“They have this captive market, so they can charge whatever they want and rake in extraordinary profits,” Kasper said.
The companies have said their prices are due to the complicated medical landscape in the U.S., and people generally don’t have to pay the full list price.
In an emailed statement, an Eli Lilly spokesperson said the company was in favor of the private, $35 co-pay cap that failed in the Senate. They also said anyone can buy their monthly prescription of insulin for no more than $35 through its discount programs.
“Our solutions have helped lower the average monthly out-of-pocket cost for Lilly insulin to $21.80, a 44 percent decline over the past five years,” the spokesperson said.
Co-pay caps help some, but leave others out
Advocates for insulin cost control say a co-pay cap for private insurance would be another step in the right direction.
But even that is still far from what Kasper’s group is calling for: a true cap on insulin prices.
While an expanded co-pay cap would help, uninsured people – who often need the most financial assistance – would still be left to pay full prices, she said.
“One out of four patients with diabetes has rationed insulin due to cost,” Kasper said. “And we think that number is probably even an undercount because a lot of folks don’t recognize that what they’re doing is rationing.”
King, the schoolteacher, knows the dangers of rationing insulin: Years back, she experienced diabetic ketoacidosis after she tried to make her medicine last, and ended up in the hospital for a week.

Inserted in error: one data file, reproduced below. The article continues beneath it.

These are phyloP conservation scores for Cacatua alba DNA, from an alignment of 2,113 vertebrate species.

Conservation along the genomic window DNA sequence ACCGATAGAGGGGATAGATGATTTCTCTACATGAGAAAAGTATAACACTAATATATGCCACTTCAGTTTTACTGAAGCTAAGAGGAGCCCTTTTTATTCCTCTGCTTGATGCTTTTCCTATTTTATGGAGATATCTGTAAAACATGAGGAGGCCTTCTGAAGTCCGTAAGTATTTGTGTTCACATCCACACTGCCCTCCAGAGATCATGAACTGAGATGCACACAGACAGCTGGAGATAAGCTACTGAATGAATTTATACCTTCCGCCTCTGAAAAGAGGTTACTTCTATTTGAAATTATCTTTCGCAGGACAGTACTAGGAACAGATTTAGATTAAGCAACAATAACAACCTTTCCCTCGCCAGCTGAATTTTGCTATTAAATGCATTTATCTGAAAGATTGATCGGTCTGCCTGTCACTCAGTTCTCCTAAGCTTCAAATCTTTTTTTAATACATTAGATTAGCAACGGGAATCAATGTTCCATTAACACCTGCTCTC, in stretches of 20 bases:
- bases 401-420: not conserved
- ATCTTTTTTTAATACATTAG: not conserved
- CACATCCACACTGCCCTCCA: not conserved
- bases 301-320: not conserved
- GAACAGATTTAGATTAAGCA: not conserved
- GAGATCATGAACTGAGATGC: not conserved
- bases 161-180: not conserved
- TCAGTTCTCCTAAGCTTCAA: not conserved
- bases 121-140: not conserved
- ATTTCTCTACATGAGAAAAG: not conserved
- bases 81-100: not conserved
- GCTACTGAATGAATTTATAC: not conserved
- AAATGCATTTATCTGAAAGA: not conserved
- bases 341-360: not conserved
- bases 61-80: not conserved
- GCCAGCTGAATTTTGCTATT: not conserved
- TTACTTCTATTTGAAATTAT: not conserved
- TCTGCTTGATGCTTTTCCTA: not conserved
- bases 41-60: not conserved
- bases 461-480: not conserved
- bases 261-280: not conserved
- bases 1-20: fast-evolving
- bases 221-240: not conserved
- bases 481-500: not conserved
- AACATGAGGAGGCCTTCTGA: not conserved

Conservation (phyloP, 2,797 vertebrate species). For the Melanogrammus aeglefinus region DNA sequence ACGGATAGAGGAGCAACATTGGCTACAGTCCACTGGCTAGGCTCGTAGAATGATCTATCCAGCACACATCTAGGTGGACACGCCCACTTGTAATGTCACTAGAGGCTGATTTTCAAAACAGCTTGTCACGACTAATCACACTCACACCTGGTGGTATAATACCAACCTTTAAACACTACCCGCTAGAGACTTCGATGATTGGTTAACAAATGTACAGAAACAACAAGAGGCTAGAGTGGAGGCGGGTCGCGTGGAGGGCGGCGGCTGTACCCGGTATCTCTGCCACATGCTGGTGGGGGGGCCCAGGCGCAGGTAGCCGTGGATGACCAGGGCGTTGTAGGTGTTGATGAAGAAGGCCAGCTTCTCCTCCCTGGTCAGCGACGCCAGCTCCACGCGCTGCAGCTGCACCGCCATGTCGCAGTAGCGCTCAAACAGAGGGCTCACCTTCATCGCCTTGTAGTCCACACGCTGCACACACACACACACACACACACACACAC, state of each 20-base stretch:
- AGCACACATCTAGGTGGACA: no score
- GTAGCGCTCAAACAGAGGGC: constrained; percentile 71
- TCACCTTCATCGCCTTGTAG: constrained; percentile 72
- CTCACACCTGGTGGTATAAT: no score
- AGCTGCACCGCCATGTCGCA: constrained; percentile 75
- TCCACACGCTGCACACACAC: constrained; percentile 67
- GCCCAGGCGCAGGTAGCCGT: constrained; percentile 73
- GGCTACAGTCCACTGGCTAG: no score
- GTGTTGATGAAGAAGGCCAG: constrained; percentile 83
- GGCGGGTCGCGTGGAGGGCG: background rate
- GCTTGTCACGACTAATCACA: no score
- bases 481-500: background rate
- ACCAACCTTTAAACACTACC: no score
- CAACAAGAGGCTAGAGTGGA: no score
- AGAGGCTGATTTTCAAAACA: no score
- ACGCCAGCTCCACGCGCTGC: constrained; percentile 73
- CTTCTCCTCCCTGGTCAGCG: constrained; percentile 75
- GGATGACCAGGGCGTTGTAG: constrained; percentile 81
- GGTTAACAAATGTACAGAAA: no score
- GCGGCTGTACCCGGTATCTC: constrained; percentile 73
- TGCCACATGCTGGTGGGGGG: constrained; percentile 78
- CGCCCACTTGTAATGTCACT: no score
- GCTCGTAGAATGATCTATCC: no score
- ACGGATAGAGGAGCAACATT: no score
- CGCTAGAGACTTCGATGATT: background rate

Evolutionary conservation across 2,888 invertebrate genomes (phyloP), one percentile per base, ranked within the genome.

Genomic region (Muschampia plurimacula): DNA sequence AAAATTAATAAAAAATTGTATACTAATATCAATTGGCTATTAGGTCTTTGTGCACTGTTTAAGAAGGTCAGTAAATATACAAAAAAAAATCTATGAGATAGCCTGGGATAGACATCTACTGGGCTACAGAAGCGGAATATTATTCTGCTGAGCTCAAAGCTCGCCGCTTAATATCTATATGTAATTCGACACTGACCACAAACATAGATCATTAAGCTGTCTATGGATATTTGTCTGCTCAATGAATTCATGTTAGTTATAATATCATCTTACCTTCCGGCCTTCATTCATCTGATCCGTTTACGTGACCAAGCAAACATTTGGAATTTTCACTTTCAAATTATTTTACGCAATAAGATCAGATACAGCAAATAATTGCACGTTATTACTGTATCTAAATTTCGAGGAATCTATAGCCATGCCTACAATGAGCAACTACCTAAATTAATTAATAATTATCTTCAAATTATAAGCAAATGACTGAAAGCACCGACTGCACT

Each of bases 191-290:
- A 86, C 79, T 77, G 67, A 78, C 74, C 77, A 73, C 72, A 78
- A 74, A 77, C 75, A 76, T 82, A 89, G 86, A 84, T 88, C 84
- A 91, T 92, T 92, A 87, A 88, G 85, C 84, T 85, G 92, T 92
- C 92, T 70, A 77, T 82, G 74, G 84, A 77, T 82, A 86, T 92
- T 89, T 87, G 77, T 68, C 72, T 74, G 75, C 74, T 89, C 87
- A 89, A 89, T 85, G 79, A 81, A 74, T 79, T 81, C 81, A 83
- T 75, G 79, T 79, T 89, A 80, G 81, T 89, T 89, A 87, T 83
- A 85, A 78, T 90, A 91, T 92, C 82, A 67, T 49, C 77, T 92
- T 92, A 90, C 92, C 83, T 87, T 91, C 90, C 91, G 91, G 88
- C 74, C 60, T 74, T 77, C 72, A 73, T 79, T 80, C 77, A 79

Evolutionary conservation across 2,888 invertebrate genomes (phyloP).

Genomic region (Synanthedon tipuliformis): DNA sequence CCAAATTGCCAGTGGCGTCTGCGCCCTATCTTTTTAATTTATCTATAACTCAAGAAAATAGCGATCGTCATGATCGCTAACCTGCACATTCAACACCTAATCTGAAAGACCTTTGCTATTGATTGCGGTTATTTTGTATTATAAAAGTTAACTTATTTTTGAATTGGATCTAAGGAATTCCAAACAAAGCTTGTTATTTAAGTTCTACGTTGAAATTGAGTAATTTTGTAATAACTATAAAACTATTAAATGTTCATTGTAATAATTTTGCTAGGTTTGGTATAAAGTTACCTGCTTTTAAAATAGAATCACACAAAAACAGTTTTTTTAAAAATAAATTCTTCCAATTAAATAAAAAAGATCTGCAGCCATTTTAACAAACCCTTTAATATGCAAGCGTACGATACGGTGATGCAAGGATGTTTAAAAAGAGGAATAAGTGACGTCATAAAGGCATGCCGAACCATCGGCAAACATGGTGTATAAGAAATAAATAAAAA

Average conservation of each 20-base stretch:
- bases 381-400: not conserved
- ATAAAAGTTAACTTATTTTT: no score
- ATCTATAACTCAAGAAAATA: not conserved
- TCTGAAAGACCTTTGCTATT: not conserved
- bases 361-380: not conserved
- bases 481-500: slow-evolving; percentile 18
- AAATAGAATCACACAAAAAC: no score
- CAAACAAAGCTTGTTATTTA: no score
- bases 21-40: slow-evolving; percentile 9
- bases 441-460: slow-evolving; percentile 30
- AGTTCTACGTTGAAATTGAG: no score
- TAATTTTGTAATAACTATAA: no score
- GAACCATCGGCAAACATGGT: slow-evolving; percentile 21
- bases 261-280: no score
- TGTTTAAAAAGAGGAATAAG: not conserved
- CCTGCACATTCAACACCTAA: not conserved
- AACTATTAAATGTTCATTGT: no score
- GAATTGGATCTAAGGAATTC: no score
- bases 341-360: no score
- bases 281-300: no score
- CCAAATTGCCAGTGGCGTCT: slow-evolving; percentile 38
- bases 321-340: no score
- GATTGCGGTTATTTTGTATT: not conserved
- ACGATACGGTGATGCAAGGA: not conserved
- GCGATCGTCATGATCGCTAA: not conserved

“I was completely unconscious,” she said. “I don’t remember like six days of my life.”
And while discount programs such as Lilly’s are available, not everyone is able to access all of their benefits.
Hena Shah, a nurse practitioner with IU Health Southern Indiana Physicians who works with diabetes patients, said she has seen patients get insulin from other countries at a cheaper price.
“If you are not already established with a primary care provider or if you’re not already seeing a diabetes specialist elsewhere, [discount programs are] difficult to access because most people can’t navigate those resources on their own,” Shah said.
If patients struggle to access affordable insulin, Shah said she works with them to navigate patient assistance programs online or use resources like GoodRx.com to figure out where they can get the medication with the lowest out-of-pocket cost.
King isn’t on a Lilly brand of insulin, and she’s exhausted the discount options available to her. So she’ll continue paying $1,000 a month for her medication.
She’s happy to see Congress take some action on insulin prices, but said it’s a long way from making a difference for people in her situation.
“[We’re] being majorly penalized by our health care system because our bodies don’t make insulin,” King said. “We’re being charged this astronomical price simply for an organ not working.”
The American Diabetes Association says it plans to continue advocating for relief this fall, including capping monthly insulin costs for more patients.